Kimmy Sophia Brown

Animal Magnetism

Jul 6, 2003
My neighbor was telling me that she doesn't like cats. They congregate on her front porch at night, and spray whatever it is that they spray, and fight under the windows. I said that I sometimes hear them under my kids' bedroom during the night.

Actually I thought I heard my kids howling one night, and peered into their darkened room. Moonlight fell softly across their sweet, sleeping faces. The howling, I concluded, was either coming from their digestive systems or else it was coming from under the house. I put my ear against the wooden floor and could hear them under there. It sounded like half a dozen cats were either giving birth or watching a Bruce Lee film festival. ("Yeooooooow!")

I watched a cat claim our yard a while back. It was a big yellow tom. He sauntered into the yard with that air of ownership akin to most males. He backed up to a telephone pole and christened it. What gaul. He didn't even introduce himself.

I wondered what it would be like if people marked their territory like cats. What if a man goes to a Jaguar Dealership and wants to go for a test drive in an XJ6L? The salesman sits with him as he takes it out for a spin. They return. The prospective customer decides he wants the car. Why wait to sign a contract? The customer gets a quizzical expression on his face, backs up to the car and leaves his mark. Such behavior gives him a greater possibility of driving home with that particular model, even if he doesn't have enough money. Who could the salesman sell it to after that? Who would want it?

There are endless ways people could implement this "stake a claim" method. It would make society a strange place though. People would prowl around, marking parking spaces, tables in restaurants and seats at the movies. There would be hissing. The "Nail" industry would boom with sales of 'press-on claws'. In fact, sales would double because men would be buying them too. What would that do to professional fighting? Mike Tyson would be biting his opponents, as well as scratching their eyes out! "Time out man, I broke a nail!" Women wouldn't be the only ones in society described as having "catty behavior".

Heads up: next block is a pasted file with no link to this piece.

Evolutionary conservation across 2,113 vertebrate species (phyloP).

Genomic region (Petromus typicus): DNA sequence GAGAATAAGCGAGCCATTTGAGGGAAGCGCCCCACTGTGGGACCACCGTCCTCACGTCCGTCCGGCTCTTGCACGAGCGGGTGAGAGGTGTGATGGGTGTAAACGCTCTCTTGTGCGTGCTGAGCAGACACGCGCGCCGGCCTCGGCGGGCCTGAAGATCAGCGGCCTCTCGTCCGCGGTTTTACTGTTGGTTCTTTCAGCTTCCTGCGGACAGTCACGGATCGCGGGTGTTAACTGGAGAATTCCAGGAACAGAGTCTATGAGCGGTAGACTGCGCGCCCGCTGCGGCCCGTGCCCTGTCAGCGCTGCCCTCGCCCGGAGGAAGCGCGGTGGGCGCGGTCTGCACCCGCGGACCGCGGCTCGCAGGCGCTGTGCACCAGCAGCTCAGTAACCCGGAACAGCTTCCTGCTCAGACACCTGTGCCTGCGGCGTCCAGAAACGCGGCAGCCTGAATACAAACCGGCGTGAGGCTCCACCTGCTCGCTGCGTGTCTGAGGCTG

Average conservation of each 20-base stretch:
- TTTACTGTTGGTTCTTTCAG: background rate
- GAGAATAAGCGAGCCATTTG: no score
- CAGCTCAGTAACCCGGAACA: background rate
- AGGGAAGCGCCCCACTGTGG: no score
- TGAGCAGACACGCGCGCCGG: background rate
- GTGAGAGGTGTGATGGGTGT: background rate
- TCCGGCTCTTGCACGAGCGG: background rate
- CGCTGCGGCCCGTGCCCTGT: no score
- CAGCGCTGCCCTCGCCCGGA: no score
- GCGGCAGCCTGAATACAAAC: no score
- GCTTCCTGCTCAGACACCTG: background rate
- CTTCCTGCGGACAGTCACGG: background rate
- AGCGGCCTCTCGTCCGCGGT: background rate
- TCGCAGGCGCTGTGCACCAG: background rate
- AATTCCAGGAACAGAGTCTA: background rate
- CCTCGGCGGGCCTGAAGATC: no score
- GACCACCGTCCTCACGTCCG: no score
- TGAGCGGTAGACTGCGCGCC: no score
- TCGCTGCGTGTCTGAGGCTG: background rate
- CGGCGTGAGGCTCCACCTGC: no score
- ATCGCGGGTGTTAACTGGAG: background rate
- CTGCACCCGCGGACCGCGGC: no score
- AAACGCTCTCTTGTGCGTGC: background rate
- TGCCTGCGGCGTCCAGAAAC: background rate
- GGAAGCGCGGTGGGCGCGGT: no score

I believe that God gave us human nature instead of the nature of animals. Unfortunately, it's hard to find in some people. My husband often tells my boys to "stop acting like dogs" when they fight over a toy. Some people respond like sheep. What kind of animal name should we assign to aggressive drivers who endanger everyone else by tailgating and weaving in and out of traffic? Definitely something stupid, and probably extinct. Dung beetle has a nice ring to it.

Anyway, people have been described as behaving like bears, vultures, rabbits, serpents, wolves, doves, mice and rats! Won't that be the day, when to ere won't be human, but will be animalistic? Acting with human nature should be a complimentary thing, not an excuse for weakness. Acting human should mean to act with bravery, nobility, selflessness and warmth. I'm going to wax really philosophical about that next week when I mark that dark green Chevy Suburban I've got my eye on.

Kim lives in Maine, which is lovely, and where she continues her enthusiastic relationship with Art, Music, Nature, Books, Animals, Humor and Trees.